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Hanno Schlichting wrote:
> Tres Seaver wrote:
>> Hanno Schlichting wrote:
>>> Removed _filterPasswordFields hack, preventing keys with the exact
>>> key 'passw' to be filtered out in one place is just obscurity.
>> But you didn't de-obfuscate it, you ripped it out.  Now, the response
>> view shows credentials, which is a security hole.
> Unless I've misunderstood the code this particular "feature" only worked
> for input fields whose name contained "passw" in some form. It didn't
> check on input type being password.

The server side wouldn't know that:  the presence of such a field in the
request is completely independent of any form (e.g., cookies passed long
after logging in).

> As soon as the name is "auth" or anything else the check would fail. It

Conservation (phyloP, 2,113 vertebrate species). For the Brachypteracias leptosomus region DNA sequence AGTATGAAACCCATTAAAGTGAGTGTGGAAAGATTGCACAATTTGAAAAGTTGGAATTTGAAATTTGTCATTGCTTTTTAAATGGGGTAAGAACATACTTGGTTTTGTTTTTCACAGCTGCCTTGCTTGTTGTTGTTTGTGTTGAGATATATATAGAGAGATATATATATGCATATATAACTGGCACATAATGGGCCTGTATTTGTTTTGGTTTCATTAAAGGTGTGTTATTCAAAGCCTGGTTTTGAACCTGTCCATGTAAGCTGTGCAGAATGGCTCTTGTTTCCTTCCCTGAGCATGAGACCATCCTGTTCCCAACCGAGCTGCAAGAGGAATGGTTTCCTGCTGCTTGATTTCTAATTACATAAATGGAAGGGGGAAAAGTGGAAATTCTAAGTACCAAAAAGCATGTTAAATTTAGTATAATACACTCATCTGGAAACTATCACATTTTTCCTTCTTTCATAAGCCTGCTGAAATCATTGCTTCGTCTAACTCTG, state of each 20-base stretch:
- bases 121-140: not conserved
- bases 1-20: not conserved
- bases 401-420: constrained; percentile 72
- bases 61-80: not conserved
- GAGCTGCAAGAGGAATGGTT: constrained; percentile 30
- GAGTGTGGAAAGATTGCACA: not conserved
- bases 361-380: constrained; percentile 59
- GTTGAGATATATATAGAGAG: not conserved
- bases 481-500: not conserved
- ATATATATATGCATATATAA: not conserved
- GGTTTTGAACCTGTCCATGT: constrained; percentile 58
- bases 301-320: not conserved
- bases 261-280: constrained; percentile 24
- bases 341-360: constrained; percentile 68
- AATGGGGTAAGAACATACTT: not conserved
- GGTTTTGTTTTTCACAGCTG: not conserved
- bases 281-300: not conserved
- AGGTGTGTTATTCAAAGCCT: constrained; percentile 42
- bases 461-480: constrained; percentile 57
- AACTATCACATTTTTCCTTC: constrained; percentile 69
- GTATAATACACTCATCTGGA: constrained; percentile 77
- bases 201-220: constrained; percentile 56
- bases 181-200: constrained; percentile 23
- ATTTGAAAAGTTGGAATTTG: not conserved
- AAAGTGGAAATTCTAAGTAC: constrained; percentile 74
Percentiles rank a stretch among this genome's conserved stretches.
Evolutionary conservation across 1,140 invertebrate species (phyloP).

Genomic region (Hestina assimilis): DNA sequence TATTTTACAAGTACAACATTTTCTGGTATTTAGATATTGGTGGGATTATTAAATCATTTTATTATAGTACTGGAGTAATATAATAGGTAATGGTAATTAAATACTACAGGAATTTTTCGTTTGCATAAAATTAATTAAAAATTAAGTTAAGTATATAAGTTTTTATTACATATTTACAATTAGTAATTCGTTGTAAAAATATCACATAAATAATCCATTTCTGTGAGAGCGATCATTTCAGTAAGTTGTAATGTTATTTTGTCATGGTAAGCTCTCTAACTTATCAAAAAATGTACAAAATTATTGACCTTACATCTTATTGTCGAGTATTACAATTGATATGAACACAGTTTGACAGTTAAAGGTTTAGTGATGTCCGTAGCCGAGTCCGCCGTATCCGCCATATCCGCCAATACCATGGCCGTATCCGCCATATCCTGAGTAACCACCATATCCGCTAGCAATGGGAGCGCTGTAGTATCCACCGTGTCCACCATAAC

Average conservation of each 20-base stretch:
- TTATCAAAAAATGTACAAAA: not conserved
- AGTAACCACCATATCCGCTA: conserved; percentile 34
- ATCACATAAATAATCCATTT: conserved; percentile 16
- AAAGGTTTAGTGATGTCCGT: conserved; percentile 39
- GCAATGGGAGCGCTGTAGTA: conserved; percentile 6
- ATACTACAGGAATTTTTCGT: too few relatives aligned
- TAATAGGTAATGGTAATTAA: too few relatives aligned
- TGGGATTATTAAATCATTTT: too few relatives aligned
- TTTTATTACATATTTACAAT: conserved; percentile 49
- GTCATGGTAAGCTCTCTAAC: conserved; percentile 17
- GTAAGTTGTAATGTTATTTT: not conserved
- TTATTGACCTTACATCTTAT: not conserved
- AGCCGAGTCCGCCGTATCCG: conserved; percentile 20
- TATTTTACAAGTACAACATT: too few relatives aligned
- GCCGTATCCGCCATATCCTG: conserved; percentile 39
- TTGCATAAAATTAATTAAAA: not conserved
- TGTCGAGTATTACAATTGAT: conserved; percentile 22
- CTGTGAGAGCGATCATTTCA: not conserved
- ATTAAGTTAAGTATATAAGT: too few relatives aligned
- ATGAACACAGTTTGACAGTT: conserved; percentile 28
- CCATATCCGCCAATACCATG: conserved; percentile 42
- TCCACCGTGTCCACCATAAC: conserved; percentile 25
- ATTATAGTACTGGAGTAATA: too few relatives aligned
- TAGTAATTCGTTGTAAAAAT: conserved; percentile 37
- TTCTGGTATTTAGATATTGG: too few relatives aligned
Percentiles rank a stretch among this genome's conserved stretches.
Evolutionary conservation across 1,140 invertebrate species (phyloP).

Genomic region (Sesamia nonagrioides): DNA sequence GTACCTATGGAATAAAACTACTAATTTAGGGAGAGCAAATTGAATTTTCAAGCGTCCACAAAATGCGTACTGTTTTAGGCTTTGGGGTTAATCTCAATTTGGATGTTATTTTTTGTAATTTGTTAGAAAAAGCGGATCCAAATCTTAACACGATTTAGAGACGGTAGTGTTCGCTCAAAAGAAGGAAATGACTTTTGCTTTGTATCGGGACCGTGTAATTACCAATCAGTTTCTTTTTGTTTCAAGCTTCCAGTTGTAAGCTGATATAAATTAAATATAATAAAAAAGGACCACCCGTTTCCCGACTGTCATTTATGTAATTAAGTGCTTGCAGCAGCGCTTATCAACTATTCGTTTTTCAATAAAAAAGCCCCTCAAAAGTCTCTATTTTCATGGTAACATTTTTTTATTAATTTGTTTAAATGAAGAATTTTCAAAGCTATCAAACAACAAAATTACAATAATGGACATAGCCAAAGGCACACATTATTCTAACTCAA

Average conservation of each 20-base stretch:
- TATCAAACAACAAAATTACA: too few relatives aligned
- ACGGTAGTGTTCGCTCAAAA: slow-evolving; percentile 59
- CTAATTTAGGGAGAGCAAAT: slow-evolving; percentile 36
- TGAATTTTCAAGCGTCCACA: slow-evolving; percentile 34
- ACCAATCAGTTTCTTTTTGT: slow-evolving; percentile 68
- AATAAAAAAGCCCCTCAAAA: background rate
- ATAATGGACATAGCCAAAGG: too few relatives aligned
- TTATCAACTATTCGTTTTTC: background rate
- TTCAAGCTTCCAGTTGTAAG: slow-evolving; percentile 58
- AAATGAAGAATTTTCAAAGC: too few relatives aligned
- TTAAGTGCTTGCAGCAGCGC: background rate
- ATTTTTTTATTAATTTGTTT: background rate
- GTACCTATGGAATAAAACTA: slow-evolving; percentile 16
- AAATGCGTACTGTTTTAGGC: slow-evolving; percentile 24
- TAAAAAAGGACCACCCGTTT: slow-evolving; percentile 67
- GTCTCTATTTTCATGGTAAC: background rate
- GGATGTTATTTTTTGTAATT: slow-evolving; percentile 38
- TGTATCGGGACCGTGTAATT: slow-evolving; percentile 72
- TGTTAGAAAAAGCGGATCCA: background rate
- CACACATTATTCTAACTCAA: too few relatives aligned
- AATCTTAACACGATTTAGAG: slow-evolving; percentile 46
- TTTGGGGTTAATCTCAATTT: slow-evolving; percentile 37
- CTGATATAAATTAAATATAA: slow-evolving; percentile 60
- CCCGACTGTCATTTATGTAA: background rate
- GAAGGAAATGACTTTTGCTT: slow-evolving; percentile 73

> also only did this filtering in the __str__ representation of the
> request, not the text method or any of the other methods to access the
> data. I call that security through obscurity.

We had a collector issue reported with a CVE because any view which
returned / included the request *showed the users credentials*,
including to people looking over his shoulder or at a conference beamer.

> Dealing with password input type fields is something for a form library
> but not a request object in my book.

The issue isn't about *form fields*:  it is about not exposing
credentials.  Many of the views which could provoke the hole don't use a
form library at all (nor should they be required to).

- --
Tres Seaver          +1 540-429-0999          tsea...@palladion.com
Palladion Software   "Excellence by Design"    http://palladion.com
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